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Flood Maps Aren't Accurate Predictors of Who Needs Flood Insurance

The news has been grim. The unprecedented 2020 hurricane season is barely in our rearview mirror but it’s just a taste of what’s to come. The impacts of climate change are not distant points on the horizon, they are all around us.

Unpredictable weather patterns and rapid development in urban areas are making current flood maps purveyors of misinformation about risk. And, it comes as no surprise, low income and communities of color are not only more vulnerable to these impacts but also have historically been pushed into areas of greater environmental risk.


Flood lines from a home in Wilmington, North Carolina after Hurricane Florence.

At the same time, technology is advancing. Never before have more Americans had more information about more of the risks to which they are exposed. Yet we aren’t reducing that risk in meaningful ways especially when it comes to flooding.

The National Flood Insurance Program communicates risk in terms of 100- and 500-year floodplains (areas with a 1% and 0.2% annual probability of flooding, respectively). But these are not accurate predictors of risk. Since 2005, more than 30% of flood damage has occurred in areas outside the mandatory flood insurance zone. After Hurricane Harvey, roughly 80% of homes that flooded were outside mandatory flood zones.

Flooding is the most costly and most common disaster risk to American communities. Nearly every disaster involves some type of flooding, yet many Americans don’t know that flood insurance is different than homeowners insurance and must be purchased separately.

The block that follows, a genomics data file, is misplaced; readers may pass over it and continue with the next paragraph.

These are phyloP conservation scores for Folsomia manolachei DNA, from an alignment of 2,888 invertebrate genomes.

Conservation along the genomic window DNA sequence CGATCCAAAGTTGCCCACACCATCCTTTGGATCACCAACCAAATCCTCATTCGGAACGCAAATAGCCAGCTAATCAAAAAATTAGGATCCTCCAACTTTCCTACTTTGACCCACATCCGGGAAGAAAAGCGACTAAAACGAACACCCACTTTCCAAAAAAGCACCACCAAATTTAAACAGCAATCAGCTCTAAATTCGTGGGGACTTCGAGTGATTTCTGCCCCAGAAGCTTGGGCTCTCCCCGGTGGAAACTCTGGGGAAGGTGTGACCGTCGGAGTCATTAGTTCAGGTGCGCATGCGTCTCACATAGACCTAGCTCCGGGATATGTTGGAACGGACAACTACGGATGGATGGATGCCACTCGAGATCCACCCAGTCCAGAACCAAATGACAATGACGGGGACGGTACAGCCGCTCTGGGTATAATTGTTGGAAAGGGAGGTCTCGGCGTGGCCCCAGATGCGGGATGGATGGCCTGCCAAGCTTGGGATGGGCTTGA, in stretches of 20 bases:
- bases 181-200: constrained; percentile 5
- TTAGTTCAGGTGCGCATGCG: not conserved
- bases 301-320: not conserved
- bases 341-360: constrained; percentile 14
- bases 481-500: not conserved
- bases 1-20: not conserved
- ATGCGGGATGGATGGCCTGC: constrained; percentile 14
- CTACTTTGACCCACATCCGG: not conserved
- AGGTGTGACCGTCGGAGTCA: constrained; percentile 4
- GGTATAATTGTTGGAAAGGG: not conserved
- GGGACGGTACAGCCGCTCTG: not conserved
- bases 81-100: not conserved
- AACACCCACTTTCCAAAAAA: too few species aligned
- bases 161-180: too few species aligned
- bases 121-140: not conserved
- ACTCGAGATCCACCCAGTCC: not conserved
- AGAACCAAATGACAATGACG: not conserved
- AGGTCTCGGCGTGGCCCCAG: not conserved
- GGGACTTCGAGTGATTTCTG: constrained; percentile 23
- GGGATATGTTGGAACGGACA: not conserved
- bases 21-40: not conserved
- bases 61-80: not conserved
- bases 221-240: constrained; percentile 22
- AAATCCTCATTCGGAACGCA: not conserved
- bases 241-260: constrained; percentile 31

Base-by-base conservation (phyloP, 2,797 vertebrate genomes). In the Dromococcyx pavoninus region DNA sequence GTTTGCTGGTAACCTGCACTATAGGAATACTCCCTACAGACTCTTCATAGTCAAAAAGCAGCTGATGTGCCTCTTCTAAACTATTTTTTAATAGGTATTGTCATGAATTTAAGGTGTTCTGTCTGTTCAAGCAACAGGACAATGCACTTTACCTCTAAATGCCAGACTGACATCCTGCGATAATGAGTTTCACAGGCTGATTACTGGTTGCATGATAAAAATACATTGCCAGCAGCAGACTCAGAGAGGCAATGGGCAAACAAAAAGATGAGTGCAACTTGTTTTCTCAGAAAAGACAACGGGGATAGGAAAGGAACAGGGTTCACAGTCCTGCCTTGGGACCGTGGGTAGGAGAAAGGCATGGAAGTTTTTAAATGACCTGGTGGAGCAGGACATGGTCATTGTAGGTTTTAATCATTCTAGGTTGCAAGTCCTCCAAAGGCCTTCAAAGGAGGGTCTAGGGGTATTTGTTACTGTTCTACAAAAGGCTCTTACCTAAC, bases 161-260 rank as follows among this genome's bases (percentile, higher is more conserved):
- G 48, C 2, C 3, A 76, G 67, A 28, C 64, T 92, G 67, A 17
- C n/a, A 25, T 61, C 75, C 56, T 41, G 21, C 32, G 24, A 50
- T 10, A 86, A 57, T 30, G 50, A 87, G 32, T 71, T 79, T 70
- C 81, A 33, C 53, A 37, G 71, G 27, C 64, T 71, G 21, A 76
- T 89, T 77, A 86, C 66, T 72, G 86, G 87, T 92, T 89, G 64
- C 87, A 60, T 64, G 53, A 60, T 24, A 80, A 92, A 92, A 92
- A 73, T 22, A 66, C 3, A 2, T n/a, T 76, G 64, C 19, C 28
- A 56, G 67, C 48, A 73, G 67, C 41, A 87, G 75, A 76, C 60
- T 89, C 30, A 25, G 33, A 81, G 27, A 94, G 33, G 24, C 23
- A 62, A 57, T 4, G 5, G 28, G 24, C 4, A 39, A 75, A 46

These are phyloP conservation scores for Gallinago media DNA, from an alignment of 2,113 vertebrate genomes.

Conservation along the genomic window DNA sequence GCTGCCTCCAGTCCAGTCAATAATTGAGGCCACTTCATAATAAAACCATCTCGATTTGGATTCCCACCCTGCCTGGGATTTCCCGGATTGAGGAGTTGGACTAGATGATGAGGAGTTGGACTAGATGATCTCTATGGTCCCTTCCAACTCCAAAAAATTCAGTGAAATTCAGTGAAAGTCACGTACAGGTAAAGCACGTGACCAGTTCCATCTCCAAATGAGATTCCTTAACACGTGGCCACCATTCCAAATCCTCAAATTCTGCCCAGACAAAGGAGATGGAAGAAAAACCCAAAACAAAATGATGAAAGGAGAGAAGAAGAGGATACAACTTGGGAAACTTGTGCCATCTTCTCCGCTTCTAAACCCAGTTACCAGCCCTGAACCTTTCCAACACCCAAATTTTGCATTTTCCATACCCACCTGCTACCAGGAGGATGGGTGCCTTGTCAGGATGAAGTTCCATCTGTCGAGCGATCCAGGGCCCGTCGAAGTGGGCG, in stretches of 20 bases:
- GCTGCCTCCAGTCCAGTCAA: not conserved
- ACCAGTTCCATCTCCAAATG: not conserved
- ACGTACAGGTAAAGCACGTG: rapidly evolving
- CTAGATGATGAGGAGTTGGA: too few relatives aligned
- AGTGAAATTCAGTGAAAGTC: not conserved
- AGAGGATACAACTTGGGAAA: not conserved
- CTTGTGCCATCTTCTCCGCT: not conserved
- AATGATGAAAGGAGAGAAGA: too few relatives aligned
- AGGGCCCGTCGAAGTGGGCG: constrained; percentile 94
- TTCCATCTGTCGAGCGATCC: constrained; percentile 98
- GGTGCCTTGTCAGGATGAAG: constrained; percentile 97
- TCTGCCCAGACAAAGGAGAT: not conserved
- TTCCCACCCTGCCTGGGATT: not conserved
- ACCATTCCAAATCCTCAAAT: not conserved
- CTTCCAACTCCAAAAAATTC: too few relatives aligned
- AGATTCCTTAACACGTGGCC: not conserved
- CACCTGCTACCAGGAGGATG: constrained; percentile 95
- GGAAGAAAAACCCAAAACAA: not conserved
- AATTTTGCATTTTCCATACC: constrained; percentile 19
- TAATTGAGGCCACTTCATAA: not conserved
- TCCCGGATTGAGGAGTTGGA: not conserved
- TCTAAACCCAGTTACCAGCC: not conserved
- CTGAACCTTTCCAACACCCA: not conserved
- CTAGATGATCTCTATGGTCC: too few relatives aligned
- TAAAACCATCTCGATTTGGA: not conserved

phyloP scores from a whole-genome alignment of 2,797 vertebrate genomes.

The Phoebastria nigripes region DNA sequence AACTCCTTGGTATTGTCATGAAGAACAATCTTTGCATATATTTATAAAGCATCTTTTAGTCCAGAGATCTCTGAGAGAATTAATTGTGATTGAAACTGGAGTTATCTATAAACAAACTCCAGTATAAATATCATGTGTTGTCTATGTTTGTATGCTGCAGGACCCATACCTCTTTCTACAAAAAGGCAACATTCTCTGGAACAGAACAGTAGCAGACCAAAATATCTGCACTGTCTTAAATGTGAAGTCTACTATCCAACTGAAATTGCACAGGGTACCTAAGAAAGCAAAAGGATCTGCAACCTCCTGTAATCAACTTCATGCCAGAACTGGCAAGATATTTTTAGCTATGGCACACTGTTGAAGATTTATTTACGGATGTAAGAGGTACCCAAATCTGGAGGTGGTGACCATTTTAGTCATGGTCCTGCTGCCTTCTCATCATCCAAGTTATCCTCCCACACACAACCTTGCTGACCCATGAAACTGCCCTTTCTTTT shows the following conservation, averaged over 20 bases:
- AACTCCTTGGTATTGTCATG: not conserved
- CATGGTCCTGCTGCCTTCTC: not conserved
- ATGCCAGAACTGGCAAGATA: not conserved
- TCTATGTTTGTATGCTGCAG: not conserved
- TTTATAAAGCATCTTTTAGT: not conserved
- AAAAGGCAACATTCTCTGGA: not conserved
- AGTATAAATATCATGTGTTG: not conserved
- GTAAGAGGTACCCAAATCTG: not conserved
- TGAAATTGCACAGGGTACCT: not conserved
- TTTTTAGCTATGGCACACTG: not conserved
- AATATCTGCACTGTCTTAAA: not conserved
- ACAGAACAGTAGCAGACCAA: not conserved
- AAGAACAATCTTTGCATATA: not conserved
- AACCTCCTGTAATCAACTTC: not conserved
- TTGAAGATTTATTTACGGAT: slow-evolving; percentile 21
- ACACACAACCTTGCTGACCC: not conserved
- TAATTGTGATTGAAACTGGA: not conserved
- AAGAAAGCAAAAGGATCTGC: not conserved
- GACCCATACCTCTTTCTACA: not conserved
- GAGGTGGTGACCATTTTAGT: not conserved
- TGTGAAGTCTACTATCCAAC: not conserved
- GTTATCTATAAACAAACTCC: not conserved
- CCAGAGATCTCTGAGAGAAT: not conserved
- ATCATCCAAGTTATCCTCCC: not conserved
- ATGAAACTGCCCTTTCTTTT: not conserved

• Even for those not living in a mandatory flood insurance zone, it’s important to have flood insurance. Floods can, and do, happen virtually anywhere it rains.
  • Flood insurance is the only coverage that will protect the home’s value and possessions in the event of a flood. Homeowners and renters insurance will not.
  • Flood insurance is affordable. Many policies can be purchased for as little as $3 per day. It’s important to note, there’s a 30-day waiting period before flood insurance coverage goes into effect.

Zack Colman, of Politico, wrote about the potential for another mortgage crisis resulting from very low flood insurance coverage rates outside of the designated 100-year floodplain. These outside areas flood regularly during heavy rainstorms and hurricanes.

In October, NPR wrote about the lack of transparency around flood risks for homes and what this means for homeowners. Most recently, the Natural Resource Defence Council and the Association of State Floodplain Managers have petitioned FEMA for updated construction standards in floodplains.

Regardless of FEMA’s determinations, we as individuals can take action now, there are actions we can take today to understand our risk, protect ourselves and ensure the information is shared and used more widely to reduce risk.

Technology is making more information available but it is neither equally nor easily accessible to all. We’re working to change that by working with corporations, NGOs and governments to prepare individuals and communities before disaster, but there is more to be done. Nonprofits, lenders and others working with homeowners in environmentally vulnerable communities need to do more than our fair share to help vulnerable communities take steps to reduce risk. It all begins with flood insurance.

Reese May, is the chief strategy and innovation officer for SBP, a national disaster resilience and recovery organization. He leads SBP’s disaster preparedness and recovery efforts across the country, advises state and local decision-makers on effective long-term disaster recovery programs and advocates for policy change at the federal level. He is a Truman National Security Fellow.